The long-term objective of this project is to prepare the applicant to become an independent clinical research scientist investigating the clinical and cost effectiveness of spinal manipulation therapy (SMT) for neck and back pain conditions. Brent Leininger, DC, practiced as a chiropractor for three years. He is participating in a bridge fellowship program at Northwestern Health Sciences University (NWHSU), which readies CAM practitioners to pursue research careers. Dr. Leininger's primary sponsor is Dr. Gert Bronfort at Northwestern Health Sciences University, an established clinical researcher in SMT for neck and back pain conditions. During the fellowship period Dr. Leininger will participate in practical research training, formal coursework, and a research project. Practical research experience will be gained through rotations at Dr. Bronfort's clinical research center (Wolfe-Harris Center for Clinical Studies), which will include clinical application of inclusion/exclusion criteria, applicaion of SMT in clinical research, statistical analyses/interpretation, and scientific writing. Collaboration with health economists (co-sponsor Dr. McDonough, consultants Drs. Tosteson and Nyman) at the Dartmouth Institute and the University of Minnesota (U of M) will provide practical research training and mentorship related to the conduct of economic evaluations alongside randomized trials. Formal coursework in clinical and cost effectiveness research at the University of Minnesota will culminate in a Master's of Science degree in Clinical Research and will complement the practical learning experiences. Through the proposed research project, Dr. Leininger will be among the first to assess the economic value of SMT in seniors with chronic neck pain from a societal perspective. Study subjects were those enrolled in his primary sponsor's study (R18HP01425). The applicant's project has three Specific Aims which are complementary to the parent trial and will include an estimation of the cost effectiveness of SMT versus supervised exercise and home exercise for chronic neck pain in seniors using pain, quality-adjusted life years, and disability outcomes over a one-year follow-up period. Through a structured three year training plan, Dr. Leininger will acquire new skills in clinical research of SMT for neck and back pain conditions, as well as cost effectiveness data collection and analytic techniques. This will be fostered by individualized mentorship provided by Dr. Bronfort and co-sponsors (Drs. Evans and McDonough). NWHSU and the University of Minnesota are well suited for the applicant's training and include a CAM focused clinical research center and an NIH affiliated CTSA (1UL1RR033183).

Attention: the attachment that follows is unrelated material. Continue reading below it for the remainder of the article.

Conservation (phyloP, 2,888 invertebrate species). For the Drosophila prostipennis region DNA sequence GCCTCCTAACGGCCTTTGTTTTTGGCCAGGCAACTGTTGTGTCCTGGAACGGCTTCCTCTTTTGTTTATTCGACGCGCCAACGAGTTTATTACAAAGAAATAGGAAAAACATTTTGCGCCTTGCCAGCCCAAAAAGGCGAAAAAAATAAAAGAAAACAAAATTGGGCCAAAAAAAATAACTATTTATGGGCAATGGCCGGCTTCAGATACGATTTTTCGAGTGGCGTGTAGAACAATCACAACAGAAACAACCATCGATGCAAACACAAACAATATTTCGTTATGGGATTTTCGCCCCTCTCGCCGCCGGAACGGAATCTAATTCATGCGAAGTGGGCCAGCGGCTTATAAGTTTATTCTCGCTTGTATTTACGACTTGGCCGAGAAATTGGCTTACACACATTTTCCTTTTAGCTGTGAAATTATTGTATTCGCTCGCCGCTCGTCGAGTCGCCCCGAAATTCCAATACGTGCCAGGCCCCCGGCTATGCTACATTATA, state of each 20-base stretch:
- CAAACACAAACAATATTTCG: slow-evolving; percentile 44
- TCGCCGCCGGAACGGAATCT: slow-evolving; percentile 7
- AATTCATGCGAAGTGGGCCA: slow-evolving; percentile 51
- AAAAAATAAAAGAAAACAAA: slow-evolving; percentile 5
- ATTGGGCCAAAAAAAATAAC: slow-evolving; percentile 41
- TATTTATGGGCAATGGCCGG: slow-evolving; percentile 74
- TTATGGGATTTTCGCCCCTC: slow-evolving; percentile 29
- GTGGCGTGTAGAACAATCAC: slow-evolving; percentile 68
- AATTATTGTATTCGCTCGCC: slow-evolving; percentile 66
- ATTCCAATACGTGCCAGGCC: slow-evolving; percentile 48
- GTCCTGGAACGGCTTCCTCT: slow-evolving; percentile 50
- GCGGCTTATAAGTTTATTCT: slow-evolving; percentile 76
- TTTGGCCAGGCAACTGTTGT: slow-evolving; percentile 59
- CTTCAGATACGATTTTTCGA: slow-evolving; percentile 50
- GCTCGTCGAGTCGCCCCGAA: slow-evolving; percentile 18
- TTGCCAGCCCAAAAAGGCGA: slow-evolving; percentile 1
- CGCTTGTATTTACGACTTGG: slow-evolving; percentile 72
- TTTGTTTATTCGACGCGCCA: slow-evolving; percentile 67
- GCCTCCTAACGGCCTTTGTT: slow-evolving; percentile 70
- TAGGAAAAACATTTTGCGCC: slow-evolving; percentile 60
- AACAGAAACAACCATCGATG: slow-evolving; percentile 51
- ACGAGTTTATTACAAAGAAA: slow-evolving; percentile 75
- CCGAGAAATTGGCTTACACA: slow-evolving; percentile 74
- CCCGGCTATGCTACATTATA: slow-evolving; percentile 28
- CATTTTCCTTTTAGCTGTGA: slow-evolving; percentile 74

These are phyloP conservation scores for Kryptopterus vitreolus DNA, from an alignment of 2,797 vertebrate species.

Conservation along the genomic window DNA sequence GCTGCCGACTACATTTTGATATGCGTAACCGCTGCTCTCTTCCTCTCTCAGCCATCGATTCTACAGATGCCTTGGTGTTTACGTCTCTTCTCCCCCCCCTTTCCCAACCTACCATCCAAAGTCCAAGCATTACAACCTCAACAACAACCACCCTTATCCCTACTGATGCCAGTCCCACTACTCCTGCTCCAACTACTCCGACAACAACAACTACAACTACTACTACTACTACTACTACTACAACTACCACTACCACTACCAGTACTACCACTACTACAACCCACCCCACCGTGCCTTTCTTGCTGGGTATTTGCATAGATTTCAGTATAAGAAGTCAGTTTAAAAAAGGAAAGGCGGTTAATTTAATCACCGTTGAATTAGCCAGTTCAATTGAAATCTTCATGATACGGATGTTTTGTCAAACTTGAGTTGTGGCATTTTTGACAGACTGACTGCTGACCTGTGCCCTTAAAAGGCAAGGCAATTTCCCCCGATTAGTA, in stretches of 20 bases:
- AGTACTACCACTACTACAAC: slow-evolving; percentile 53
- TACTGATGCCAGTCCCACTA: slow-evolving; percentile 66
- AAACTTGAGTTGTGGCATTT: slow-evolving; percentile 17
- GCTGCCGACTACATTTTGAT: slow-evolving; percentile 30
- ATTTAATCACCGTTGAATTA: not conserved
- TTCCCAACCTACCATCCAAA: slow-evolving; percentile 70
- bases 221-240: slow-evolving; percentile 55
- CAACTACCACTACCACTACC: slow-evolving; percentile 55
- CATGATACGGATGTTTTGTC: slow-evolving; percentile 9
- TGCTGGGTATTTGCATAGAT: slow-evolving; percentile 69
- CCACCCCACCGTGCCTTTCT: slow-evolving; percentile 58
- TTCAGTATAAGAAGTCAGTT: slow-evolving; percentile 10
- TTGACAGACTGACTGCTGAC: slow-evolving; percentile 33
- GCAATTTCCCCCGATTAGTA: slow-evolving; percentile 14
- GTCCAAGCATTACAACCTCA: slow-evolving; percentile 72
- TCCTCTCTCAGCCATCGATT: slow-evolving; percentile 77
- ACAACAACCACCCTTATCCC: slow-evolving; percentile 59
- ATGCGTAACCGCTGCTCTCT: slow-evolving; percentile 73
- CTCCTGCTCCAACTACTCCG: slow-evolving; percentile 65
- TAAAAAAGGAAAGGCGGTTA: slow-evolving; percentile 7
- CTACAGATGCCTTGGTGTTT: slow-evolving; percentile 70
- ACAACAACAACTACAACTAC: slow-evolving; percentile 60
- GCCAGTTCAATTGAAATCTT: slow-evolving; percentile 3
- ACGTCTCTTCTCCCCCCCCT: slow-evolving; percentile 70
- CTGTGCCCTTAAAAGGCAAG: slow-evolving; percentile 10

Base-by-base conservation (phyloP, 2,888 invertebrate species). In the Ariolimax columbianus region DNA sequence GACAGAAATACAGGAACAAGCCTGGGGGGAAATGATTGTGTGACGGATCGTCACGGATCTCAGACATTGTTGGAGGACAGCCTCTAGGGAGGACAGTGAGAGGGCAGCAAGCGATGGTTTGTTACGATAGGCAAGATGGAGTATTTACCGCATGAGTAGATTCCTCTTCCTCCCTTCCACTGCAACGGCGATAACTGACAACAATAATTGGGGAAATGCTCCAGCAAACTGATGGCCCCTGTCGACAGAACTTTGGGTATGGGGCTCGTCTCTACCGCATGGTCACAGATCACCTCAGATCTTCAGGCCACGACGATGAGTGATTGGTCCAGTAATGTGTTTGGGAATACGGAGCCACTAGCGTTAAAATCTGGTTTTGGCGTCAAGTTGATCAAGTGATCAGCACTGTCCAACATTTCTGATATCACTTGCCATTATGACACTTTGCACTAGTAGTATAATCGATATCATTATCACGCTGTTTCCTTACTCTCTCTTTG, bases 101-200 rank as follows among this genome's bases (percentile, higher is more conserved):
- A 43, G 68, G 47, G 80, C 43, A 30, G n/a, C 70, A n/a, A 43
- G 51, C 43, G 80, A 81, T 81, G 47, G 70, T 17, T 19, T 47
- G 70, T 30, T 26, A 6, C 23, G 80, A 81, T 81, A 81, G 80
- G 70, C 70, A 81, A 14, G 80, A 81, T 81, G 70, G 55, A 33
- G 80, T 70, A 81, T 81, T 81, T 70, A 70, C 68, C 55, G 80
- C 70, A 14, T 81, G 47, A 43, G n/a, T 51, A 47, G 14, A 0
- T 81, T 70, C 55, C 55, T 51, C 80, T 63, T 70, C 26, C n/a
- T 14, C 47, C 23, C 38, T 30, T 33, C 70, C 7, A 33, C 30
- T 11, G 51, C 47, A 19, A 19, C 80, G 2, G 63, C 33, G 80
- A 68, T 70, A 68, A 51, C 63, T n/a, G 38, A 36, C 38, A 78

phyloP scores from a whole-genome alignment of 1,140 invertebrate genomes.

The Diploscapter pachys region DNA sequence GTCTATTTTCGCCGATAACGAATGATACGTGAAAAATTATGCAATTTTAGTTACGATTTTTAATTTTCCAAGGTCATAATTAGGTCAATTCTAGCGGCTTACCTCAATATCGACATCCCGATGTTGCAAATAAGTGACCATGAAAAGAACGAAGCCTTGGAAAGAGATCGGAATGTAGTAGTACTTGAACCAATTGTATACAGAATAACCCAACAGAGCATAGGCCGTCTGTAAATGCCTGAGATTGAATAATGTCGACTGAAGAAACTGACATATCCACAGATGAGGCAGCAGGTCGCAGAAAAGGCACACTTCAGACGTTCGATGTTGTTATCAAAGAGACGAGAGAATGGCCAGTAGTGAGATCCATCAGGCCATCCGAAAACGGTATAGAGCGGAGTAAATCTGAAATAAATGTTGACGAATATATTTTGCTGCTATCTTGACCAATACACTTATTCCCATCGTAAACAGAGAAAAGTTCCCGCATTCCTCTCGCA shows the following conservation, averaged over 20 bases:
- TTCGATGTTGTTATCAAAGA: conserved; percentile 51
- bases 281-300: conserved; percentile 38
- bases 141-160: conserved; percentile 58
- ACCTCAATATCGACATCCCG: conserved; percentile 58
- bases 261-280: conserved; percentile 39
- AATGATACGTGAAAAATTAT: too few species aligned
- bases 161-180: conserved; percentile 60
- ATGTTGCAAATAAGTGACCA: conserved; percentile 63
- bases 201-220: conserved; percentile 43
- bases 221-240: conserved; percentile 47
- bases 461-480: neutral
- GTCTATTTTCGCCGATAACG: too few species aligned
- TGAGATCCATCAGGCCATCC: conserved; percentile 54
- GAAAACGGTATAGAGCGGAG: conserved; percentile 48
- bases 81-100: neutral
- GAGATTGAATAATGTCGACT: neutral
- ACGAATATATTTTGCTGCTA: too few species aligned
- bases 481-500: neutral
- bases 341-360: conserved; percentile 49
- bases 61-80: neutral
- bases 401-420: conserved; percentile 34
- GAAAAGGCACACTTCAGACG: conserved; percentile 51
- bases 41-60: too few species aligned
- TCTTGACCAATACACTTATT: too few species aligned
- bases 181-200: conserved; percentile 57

Public Health Relevance

Neck pain is a common and costly condition and is particularly concerning for senior populations already burdened with other health complaints. CAM interventions, such as spinal manipulation, have shown promise in younger populations. This research project will address the cost-effectiveness of spinal manipulation for chronic neck pain in seniors.

National Institute of Health (NIH)
National Center for Complementary & Alternative Medicine (NCCAM)
Postdoctoral Individual National Research Service Award (F32)
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Special Emphasis Panel (ZAT1-PK (21))
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Khalsa, Partap Singh
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Northwestern Health Sciences University
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United States
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